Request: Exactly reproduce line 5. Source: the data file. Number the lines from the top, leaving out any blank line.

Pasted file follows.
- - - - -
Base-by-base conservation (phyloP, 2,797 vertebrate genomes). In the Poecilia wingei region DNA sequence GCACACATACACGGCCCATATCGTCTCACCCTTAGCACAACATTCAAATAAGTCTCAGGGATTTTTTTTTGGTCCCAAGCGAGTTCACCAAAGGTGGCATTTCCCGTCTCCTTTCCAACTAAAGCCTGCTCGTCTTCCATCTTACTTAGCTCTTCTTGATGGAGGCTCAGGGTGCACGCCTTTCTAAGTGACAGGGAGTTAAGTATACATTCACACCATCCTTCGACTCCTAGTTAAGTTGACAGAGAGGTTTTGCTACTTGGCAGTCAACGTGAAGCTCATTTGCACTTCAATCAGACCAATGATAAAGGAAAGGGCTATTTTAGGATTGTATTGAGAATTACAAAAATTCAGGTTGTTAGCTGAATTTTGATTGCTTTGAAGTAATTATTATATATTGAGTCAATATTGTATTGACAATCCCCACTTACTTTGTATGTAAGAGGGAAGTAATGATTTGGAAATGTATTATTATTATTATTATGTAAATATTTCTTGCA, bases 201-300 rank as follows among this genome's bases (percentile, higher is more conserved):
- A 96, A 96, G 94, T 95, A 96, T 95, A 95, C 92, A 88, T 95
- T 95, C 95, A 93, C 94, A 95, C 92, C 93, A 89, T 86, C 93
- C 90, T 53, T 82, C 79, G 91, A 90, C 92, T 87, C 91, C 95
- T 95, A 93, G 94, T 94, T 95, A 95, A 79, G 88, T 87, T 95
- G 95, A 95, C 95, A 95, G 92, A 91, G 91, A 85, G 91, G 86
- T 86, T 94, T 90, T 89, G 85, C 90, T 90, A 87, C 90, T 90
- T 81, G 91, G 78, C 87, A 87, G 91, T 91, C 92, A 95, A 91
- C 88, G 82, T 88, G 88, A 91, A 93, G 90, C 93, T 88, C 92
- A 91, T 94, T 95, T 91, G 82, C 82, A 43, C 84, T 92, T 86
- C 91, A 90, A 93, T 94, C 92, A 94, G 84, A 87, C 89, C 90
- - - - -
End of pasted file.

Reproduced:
- T 95, A 93, G 94, T 94, T 95, A 95, A 79, G 88, T 87, T 95